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The Daily Wildcat

The Daily Wildcat


Giffords’ interns prove essential

Jim O’Rourke
Jim O’Rourke / Arizona Daily Wildcat A one year anniversary memorial service was held to remember those who were effected by the Jan. 8 shootings on the UA Mall on Sunday. Among those who spoke were Congresswoman Gabrielle Giffords, Mark Kelly and Dr. Peter Rhee M.D.

Editor’s note: In honor of the one-year anniversary of the Jan. 8, 2011, shooting, which killed six and wounded 13 including Congresswoman Gabrielle Giffords, the Daily Wildcat investigated the involvement and importance of UA interns working in her office both in Tucson and Washington, D.C.

Since the Jan. 8, 2011, shooting that wounded U.S. Rep. Gabrielle Giffords, interns in her Tucson office have played a vital role.

When Annie Mercer, a senior studying political science and sociology, applied for the internship two semesters ago, she thought the job would mostly entail secretarial work, but it turned out to be much more.

“The office relies on interns to help facilitate with social work, which is a large part of what we do one-on-one with constituents,” she said. “What that and taking a part in community outreach events, I’ve gained so much more valuable experience.”

Mercer said she was originally interested in the internship because she wanted to work for a strong woman who was prominent in politics. Now, she said she is part of the office’s “close-knit family feel.”

Mercer said seeing how hard everyone works in the office gives her an idea of the type of congresswoman Giffords is.

“This office does everything they can to implement everything she stands for,” she added.

The biggest difference for Jason Brown, a political science senior and fourth-year intern, was the tone of constituents.

“Constituents were very angry before the shooting about things like health care,” he said. “After, attitudes completely changed. People were calling to offer support and send well wishes.”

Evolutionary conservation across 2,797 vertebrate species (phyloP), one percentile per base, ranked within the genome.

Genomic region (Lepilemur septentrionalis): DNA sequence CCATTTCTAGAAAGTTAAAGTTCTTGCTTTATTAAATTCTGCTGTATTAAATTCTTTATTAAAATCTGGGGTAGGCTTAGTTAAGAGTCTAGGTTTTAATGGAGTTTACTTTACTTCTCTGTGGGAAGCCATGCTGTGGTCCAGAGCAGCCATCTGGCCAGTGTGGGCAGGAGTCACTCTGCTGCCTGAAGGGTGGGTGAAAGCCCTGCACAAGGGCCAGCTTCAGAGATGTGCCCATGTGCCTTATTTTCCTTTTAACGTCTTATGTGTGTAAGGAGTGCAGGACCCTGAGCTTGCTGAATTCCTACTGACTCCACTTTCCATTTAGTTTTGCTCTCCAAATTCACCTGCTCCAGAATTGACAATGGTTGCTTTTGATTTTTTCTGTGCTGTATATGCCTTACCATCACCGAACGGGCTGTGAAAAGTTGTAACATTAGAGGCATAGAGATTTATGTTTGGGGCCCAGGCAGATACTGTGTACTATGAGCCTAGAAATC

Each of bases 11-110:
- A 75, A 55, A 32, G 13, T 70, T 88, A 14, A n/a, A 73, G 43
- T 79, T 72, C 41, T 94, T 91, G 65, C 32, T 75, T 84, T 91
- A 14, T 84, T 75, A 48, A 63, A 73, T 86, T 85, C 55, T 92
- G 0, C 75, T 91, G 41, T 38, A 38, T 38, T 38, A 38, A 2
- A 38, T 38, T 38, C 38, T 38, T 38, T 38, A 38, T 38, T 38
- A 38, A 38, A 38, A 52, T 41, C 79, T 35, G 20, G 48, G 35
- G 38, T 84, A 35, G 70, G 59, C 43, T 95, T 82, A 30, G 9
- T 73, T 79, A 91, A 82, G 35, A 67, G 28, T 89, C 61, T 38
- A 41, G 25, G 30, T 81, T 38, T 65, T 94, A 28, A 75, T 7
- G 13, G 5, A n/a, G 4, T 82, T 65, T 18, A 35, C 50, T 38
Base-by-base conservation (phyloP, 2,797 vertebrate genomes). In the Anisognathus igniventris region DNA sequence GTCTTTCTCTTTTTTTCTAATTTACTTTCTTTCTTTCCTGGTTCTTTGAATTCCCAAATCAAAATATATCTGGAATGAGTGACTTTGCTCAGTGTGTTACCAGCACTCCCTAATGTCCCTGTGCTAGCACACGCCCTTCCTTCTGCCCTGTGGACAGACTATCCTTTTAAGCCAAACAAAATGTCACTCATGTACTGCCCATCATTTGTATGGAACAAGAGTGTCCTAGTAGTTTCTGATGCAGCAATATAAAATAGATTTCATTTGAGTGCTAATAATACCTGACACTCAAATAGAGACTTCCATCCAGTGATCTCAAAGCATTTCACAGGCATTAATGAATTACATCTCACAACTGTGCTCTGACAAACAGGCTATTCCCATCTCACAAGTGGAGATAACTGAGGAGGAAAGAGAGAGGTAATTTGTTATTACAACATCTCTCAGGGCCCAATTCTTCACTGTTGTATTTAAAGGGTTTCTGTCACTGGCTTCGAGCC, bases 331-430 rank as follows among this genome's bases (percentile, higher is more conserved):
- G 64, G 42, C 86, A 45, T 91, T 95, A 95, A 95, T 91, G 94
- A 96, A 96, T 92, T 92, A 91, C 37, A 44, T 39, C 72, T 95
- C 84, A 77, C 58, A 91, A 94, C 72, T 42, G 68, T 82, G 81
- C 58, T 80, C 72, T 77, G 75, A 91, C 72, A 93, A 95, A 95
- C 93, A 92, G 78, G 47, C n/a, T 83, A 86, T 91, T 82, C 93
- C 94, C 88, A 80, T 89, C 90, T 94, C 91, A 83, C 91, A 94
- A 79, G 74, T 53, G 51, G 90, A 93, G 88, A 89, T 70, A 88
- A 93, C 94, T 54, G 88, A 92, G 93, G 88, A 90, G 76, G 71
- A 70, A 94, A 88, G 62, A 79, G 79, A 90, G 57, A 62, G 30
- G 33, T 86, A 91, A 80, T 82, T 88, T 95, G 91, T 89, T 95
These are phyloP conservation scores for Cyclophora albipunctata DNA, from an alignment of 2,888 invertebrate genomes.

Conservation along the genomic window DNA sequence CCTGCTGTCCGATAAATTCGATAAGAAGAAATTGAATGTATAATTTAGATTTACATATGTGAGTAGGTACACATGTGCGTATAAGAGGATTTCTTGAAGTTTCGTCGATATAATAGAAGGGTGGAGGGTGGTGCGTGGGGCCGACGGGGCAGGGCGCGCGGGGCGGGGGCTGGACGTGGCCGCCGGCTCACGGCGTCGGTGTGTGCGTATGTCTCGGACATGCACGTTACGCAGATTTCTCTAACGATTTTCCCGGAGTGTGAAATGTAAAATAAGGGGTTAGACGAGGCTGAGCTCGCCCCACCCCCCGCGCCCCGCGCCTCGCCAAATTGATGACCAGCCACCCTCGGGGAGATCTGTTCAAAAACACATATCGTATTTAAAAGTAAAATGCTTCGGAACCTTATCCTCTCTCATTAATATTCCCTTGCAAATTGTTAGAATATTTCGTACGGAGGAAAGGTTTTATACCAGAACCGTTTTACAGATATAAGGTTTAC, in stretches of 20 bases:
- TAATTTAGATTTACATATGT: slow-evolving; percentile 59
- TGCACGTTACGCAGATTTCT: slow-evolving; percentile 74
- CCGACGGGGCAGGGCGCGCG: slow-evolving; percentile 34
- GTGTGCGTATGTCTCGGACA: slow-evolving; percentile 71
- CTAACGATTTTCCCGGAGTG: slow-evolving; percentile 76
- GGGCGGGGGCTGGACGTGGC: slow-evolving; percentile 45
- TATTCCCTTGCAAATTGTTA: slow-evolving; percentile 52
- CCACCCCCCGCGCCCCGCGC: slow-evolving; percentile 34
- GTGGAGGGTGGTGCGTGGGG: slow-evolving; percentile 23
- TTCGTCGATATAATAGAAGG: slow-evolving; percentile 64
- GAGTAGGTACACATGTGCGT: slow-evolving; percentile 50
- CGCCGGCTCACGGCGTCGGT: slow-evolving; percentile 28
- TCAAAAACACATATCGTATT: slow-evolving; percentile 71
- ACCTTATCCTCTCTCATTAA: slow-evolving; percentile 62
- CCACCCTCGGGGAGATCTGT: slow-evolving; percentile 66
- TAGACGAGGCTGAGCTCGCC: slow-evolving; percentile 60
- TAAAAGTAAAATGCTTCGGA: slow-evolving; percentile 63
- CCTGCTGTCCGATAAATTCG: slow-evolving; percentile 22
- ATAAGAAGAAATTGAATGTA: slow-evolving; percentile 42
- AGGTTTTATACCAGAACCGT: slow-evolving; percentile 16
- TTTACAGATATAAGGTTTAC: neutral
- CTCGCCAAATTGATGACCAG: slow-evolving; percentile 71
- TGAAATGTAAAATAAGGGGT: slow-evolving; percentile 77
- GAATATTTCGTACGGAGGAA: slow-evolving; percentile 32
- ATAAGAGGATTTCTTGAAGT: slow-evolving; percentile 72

Brown also said he feels he has done more significant work since the shooting. This includes drafting letters, helping constituents and aiding caseworkers.

Although interns like Kyle Duffy, a second-semester intern and a sociology senior, said people have yet to ask him how they are represented in Giffords’ absence, Brown said that constituents, his friends and even his family are constantly wondering.

“I always tell them that they (her offices) function the same way — they have picked up the pace, they are not slowing down,” he said. “Caseworkers are doing more work than ever to help constituents. While she (Giffords) isn’t physically in D.C., she is talking to colleagues about what she wants to go through, and they are passing her legislation.”

When Giffords took office, there was no intern program, according to Joni Jones, the Tucson office manager and intern coordinator. When she started the program in fall of 2007 after speaking to other congressional offices that offered internships, she said she discovered that UA students could be utilized for a lot more in-depth work than just answering phones.

“I found them (interns) to be amazingly capable,” she said. “We’ve actively trained the interns to assist as constituent service representatives.”

Giffords’ office uses more interns than most members of Congress do, Jones said, because she and her staff have found a way to effectively integrate them -– the interns do research for press, draft leaders and help the people Giffords represents.

“Interns will tell you they become part of our family and are treated like staff,” Jones added. “The family feeling makes for a seamless integration of interns in all aspects.”

A photo montage of all those who went to the vigil in remembrance of those we lost on Jan 8th, 2011 in Tucson, AZ can be found here.

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